Robert Imbrie’s murder came during an unsettled time when Muslims in Tehran were protesting against followers of the Baha’i faith. Just days before his death, Imbrie had ordered protection for two American Baha’i missionaries. Then on Friday, July 18, 1924, a crowd gathered around a well the Muslims believed was sacred. A rumor spread through the crowd that Baha’is had poisoned the water. Imbrie, along with his translator and an American oil worker, went to investigate the commotion. When Imbrie started to take pictures of the demonstration, protestors told him to stop. According to some accounts, he obeyed and put the camera away. Other witnesses said he continued to photograph the crowd.
Whatever the reason, the mob turned on Imbrie and his companions. They managed to escape to a carriage and flee toward a police station, but an officer stopped them in the street. Soon, the crowd caught up, pulled them from the carriage, and began to beat them. Early in the melee, someone ripped off the translator’s buttons and insignia that identified him as a consulate employee. The police, under orders not to interfere with the anti-religious demonstrations, at first did not try to stop the attack.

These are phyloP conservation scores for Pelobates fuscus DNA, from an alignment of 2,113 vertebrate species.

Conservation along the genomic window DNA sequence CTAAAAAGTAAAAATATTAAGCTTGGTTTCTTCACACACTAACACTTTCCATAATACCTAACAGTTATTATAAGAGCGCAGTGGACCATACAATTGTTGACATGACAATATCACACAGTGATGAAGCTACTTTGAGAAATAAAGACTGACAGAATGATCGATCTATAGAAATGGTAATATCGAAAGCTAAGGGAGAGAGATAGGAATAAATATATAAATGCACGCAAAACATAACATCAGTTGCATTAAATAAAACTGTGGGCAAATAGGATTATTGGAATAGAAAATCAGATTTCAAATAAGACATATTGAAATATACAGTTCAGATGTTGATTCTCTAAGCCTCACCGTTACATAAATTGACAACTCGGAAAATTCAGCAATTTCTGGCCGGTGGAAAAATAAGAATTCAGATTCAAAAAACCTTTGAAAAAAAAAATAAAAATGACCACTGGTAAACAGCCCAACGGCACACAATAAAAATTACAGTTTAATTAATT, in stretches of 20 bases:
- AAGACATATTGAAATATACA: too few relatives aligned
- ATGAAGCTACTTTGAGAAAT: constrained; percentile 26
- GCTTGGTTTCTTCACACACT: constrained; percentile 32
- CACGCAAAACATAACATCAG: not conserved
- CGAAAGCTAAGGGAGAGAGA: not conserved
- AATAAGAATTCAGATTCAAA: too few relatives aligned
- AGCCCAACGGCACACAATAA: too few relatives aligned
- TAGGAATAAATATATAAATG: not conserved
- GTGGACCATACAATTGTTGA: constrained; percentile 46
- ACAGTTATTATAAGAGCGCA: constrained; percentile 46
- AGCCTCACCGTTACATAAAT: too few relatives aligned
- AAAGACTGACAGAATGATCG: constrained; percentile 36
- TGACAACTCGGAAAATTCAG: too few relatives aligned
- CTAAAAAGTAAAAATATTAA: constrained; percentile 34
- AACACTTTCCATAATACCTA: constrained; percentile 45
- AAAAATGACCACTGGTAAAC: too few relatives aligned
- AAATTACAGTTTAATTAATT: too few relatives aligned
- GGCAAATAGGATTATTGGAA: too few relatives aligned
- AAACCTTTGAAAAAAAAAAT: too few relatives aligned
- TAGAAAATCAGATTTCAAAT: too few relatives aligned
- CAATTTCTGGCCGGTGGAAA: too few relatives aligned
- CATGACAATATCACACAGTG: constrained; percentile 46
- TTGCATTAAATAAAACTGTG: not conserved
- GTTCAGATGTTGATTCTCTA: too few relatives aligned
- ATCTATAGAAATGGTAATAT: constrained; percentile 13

Eventually, the police rescued the victims and took them to a nearby hospital, but the assailants forced their way inside. Believing the unconscious oil worker was already dead, they resumed their attack on Imbrie. They beat him with sticks and even the heavy tiles ripped from the operating room floor. Someone cut him at least once with a sword. Altogether, Imbrie suffered more than a hundred and thirty 130 blows, yet he remained conscious the entire time.
When his wife, Katherine, arrived, she saw his clothes piled on the floor and looking as though “they had been dipped in red paint.” Imbrie lingered for four hours until he died from shock.
Imbrie’s murder shocked the American government and alarmed the American oil companies, used the murder as reason to pull out of the volatile region. They would not return for a decade.